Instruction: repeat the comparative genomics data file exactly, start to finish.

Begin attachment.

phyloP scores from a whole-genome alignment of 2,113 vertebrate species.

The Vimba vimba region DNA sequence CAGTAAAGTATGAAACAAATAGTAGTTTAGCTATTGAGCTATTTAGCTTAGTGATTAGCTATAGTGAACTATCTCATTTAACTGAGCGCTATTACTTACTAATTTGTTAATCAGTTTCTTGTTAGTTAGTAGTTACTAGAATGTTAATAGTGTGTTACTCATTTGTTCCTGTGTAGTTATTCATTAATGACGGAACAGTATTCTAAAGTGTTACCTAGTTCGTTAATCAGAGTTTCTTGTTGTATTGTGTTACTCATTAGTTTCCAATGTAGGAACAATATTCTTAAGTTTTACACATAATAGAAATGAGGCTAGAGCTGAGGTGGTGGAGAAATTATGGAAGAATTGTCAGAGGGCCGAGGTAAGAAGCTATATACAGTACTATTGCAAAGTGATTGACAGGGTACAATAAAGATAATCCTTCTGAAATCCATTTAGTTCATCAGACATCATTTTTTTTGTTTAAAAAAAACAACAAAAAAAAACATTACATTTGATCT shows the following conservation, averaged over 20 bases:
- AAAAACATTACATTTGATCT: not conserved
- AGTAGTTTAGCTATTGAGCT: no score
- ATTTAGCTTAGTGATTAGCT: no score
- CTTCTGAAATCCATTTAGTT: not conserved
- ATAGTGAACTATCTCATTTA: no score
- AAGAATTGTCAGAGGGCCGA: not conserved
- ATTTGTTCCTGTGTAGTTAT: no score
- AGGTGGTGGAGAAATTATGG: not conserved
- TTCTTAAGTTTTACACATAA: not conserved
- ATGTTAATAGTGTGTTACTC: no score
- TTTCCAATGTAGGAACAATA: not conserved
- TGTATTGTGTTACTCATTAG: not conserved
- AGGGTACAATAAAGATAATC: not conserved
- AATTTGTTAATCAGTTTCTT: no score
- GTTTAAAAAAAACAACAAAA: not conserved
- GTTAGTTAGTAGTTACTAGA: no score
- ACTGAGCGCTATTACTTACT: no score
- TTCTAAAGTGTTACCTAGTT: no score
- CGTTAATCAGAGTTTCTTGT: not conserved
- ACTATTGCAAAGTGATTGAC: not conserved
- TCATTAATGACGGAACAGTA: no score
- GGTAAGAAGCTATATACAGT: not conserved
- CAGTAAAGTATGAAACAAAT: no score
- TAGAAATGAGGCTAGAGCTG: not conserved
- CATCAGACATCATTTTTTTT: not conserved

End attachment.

phyloP scores from a whole-genome alignment of 2,113 vertebrate species.

The Vimba vimba region DNA sequence CAGTAAAGTATGAAACAAATAGTAGTTTAGCTATTGAGCTATTTAGCTTAGTGATTAGCTATAGTGAACTATCTCATTTAACTGAGCGCTATTACTTACTAATTTGTTAATCAGTTTCTTGTTAGTTAGTAGTTACTAGAATGTTAATAGTGTGTTACTCATTTGTTCCTGTGTAGTTATTCATTAATGACGGAACAGTATTCTAAAGTGTTACCTAGTTCGTTAATCAGAGTTTCTTGTTGTATTGTGTTACTCATTAGTTTCCAATGTAGGAACAATATTCTTAAGTTTTACACATAATAGAAATGAGGCTAGAGCTGAGGTGGTGGAGAAATTATGGAAGAATTGTCAGAGGGCCGAGGTAAGAAGCTATATACAGTACTATTGCAAAGTGATTGACAGGGTACAATAAAGATAATCCTTCTGAAATCCATTTAGTTCATCAGACATCATTTTTTTTGTTTAAAAAAAACAACAAAAAAAAACATTACATTTGATCT shows the following conservation, averaged over 20 bases:
- AAAAACATTACATTTGATCT: not conserved
- AGTAGTTTAGCTATTGAGCT: no score
- ATTTAGCTTAGTGATTAGCT: no score
- CTTCTGAAATCCATTTAGTT: not conserved
- ATAGTGAACTATCTCATTTA: no score
- AAGAATTGTCAGAGGGCCGA: not conserved
- ATTTGTTCCTGTGTAGTTAT: no score
- AGGTGGTGGAGAAATTATGG: not conserved
- TTCTTAAGTTTTACACATAA: not conserved
- ATGTTAATAGTGTGTTACTC: no score
- TTTCCAATGTAGGAACAATA: not conserved
- TGTATTGTGTTACTCATTAG: not conserved
- AGGGTACAATAAAGATAATC: not conserved
- AATTTGTTAATCAGTTTCTT: no score
- GTTTAAAAAAAACAACAAAA: not conserved
- GTTAGTTAGTAGTTACTAGA: no score
- ACTGAGCGCTATTACTTACT: no score
- TTCTAAAGTGTTACCTAGTT: no score
- CGTTAATCAGAGTTTCTTGT: not conserved
- ACTATTGCAAAGTGATTGAC: not conserved
- TCATTAATGACGGAACAGTA: no score
- GGTAAGAAGCTATATACAGT: not conserved
- CAGTAAAGTATGAAACAAAT: no score
- TAGAAATGAGGCTAGAGCTG: not conserved
- CATCAGACATCATTTTTTTT: not conserved